Detangling The Facts From Fiction About SPF
Navigating through the vast sea of skincare advice can be overwhelming, especially when it comes to the ubiquitous topic of sunscreen. From hearsay passed down through generations to the latest trends on social media, myths about sun protection are all too prevalent, often clouding the clarity needed for proper skincare.
Our skin health experts aim to debunk the prevalent misconceptions surrounding sunscreen, shedding light on the truths that will empower you to make informed choices. Say farewell to the myths, embrace the facts and discover the science behind effective sun protection.
Sunscreen Is Only Necessary On Sunny Days
The Facts: UV rays can penetrate clouds, which are present year-round, even on cloudy or overcast days. It’s essential to use sunscreen daily to protect your skin from harmful UV radiation.
You Don’t Need To Reapply Sunscreen If It’s Labeled As Water-Resistant
The Facts: While water-resistant sunscreens offer some protection during water activities, they should still be reapplied regularly, especially after swimming or sweating. Check the label for specific instructions.
A Higher SPF Means You Can Apply Less Frequently
The Facts: No matter the SPF, sunscreen should be reapplied every two hours or more frequently if you are swimming, sweating or towel-drying. Higher SPF provides more extended protection but does not eliminate the need for regular reapplication.
Applying Sunscreen Once A Day Is Sufficient
The Facts: Sunscreen effectiveness diminishes over time due to factors like sweating, swimming and contact with clothing. It’s crucial to reapply sunscreen regularly throughout the day for continuous protection.
Dark Skin Tones Don’t Need Sunscreen
The Facts: While people with darker skin may have a lower risk of skin cancer due to higher melanin levels, they are still susceptible to sun damage. Sunscreen helps protect against both UVB and UVA rays, reducing the risk of skin cancer and premature aging.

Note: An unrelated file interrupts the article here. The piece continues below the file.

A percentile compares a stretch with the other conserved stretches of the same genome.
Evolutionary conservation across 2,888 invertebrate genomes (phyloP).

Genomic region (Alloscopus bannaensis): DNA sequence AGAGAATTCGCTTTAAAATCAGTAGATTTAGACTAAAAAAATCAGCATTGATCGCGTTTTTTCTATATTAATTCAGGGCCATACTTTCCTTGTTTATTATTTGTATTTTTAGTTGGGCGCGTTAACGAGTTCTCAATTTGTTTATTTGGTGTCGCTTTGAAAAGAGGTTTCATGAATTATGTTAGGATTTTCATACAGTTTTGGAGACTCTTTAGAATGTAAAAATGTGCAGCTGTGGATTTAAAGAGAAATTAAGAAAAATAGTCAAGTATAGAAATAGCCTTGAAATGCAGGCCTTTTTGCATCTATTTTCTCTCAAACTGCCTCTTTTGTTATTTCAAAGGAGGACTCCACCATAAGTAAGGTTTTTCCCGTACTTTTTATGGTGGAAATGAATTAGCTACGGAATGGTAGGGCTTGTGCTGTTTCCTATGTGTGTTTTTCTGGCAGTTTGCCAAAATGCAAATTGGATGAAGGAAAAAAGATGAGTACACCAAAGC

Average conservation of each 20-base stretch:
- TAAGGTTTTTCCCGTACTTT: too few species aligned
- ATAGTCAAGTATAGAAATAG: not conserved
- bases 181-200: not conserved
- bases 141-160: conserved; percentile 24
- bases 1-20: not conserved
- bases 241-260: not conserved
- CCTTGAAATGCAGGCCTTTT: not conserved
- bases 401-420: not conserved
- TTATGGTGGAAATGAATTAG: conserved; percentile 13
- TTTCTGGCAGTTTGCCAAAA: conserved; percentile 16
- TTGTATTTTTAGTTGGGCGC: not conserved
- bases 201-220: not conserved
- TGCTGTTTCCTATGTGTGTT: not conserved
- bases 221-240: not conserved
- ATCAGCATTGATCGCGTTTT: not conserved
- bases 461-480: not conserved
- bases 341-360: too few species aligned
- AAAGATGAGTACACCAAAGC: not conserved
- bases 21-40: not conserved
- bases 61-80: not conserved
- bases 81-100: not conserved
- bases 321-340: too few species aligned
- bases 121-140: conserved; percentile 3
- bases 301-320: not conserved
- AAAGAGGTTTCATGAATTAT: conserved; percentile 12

You Don’t Need Sunscreen If You Have Makeup With SPF
The Facts: While makeup with SPF offers some protection, it’s usually not enough on its own. You should still apply a dedicated sunscreen underneath your makeup to ensure adequate coverage.
You Don’t Need Sunscreen In The Winter
The Facts: UV rays are present throughout the year, even in winter. Snow can also reflect UV radiation, increasing your exposure. It’s important to use sunscreen in all seasons.
Sunscreen Can Cause A Vitamin D Deficiency
The Facts: Sunscreen use does reduce vitamin D synthesis, but it’s generally not enough to cause a deficiency. You can still get enough vitamin D through diet and supplements if necessary.
All Mineral Sunscreens Have A White Cast
The Facts: Titanium dioxide and zinc oxide used in mineral sunscreens block the sun rays and can sometimes leave a white cast, specifically on darker skin tones. Opt for sunscreens that use micronized or nano-sized zinc oxide and titanium dioxide particles, as they are known for their ability to blend seamlessly into the skin without leaving a noticeable white residue. Additionally, you can choose a sunscreen with a tinted or sheer formula to further minimize any potential whitening effect.
By choosing a physical sunscreen that is specifically formulated to avoid white casting or a properly tinted option, you can avoid this aesthetic side effect. We recommend working with an aesthetician to find the perfect pairing for you and your skin!
You Don’t Need Sunscreen If You’re Working Inside All Day
The Facts: While windows can filter out some UVB rays, UVA rays — which penetrate deeper into the skin and contribute to aging and skin damage — can still pass through glass. Prolonged exposure to indoor sunlight, especially in spaces with ample natural light (like our cars and cubicles), can result in cumulative skin damage over time.
About The Author
Nikki Rucinsky is an experienced medical aesthetician at Donaldson Plastic Surgery. With a deep appreciation for total skin health, she helps patients make better decisions for themselves by explaining the pros and cons of the ingredients found in skincare products. When she isn’t providing education, Nikki can be found performing relaxing facials, providing rejuvenating chemical peels and creating custom acne treatment programs in our private medspa.
Mole Removal By A Plastic Surgery Practice
Choosing a reputable plastic surgery and aesthetics practice for your mole removal procedure improves the chances of a more aesthetically pleasing result.
Botox For Acne
By modulating the activity of sebaceous glands, cosmetic Botox injections offer a unique approach to mitigating some root causes of acne.